ACA wants Government to fund educator wage rise
The Sector > Workforce > Advocacy > ACA calls for direct wage subsidies to educators “so families don’t foot the bill”

ACA calls for direct wage subsidies to educators “so families don’t foot the bill”

by Freya Lucas

June 26, 2023

The Australian Childcare Alliance (ACA) has released a report which calls on the Federal Government to provide a direct wage subsidy to educators to avoid additional costs flowing through to families.


Commissioned by ACA, the Dandolo Partners report compares several options for administering a government-funded wage increase, including increasing the hourly rate cap for families accessing the Child Care Subsidy and a direct wage subsidy.


The report analysed the funding model options across six impact areas: 


  • Administrative cost and burden
  • Families
  • ‘Leakage’ of money through the system
  • Service viability
  • Risk of fraud
  • Workforce.


Overwhelmingly, the direct wage subsidy had the most positive outcomes, with no risk of out-of-pocket costs for families and better likelihood that all teachers and educators would see the benefits from a pay rise.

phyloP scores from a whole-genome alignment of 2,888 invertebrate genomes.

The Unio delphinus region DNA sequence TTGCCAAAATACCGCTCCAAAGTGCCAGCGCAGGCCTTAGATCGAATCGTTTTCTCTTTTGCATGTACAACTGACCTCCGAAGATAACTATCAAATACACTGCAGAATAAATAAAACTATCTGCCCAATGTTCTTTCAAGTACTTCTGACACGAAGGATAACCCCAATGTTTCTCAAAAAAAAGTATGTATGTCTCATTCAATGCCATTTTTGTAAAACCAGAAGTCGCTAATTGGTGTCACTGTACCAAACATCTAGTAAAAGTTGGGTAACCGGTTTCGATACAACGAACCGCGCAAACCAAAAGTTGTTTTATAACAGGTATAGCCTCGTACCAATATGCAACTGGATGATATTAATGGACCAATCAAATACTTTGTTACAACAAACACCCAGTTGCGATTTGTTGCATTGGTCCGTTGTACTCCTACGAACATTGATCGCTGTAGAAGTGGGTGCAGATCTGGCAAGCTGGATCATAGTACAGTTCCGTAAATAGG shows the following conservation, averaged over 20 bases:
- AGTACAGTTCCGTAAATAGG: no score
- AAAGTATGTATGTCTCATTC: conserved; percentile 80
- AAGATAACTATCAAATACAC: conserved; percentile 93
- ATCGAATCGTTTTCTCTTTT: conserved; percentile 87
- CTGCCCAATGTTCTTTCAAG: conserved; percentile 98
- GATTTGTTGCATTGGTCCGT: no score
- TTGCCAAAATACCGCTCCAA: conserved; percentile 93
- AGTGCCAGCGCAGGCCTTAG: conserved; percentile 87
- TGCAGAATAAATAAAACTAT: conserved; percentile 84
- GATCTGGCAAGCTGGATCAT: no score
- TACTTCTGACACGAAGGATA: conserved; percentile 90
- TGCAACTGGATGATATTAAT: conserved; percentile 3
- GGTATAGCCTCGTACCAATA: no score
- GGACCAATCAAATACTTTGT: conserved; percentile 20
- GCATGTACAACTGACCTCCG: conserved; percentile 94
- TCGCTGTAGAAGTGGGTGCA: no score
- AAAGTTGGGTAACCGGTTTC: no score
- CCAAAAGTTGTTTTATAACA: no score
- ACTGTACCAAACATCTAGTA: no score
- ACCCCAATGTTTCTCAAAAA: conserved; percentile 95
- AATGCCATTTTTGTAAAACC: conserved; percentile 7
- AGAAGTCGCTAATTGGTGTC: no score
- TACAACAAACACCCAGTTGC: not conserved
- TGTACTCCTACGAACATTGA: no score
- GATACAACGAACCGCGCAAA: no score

A direct wage subsidy would involve additional cost and administrative requirements to develop a new system to process payments, and new requirements for early learning service providers to manage and document the subsidy. However, the report found the alternative of increasing the hourly rate cap would not efficiently deliver a funded wage rise and would also lead to higher fees for families.


The early childhood education and care (ECEC) sector, ACA President Paul Mondo said, “needs a funded wage increase to attract and retain more workers in a highly competitive labour market amid a critical workforce shortage across the country.”


“Our educators and teachers are the heart of any centre, and it is vital they are supported at work and paid fairly. But families are also struggling under the rising cost of living pressures and cannot afford to have additional out-of-pocket costs passed on to them,” he said.


ACA has consistently advocated for additional government support to help attract and retain more early learning educators, as the sector faces a critical national workforce shortage.


“Our shared mission is to ensure that every child in Australia has the best start in life,” Mr Mondo said. 


“There are two key factors for quality education and care to be available for every child — a workforce that is supported and paid fairly and a viable and sustainable sector.” 

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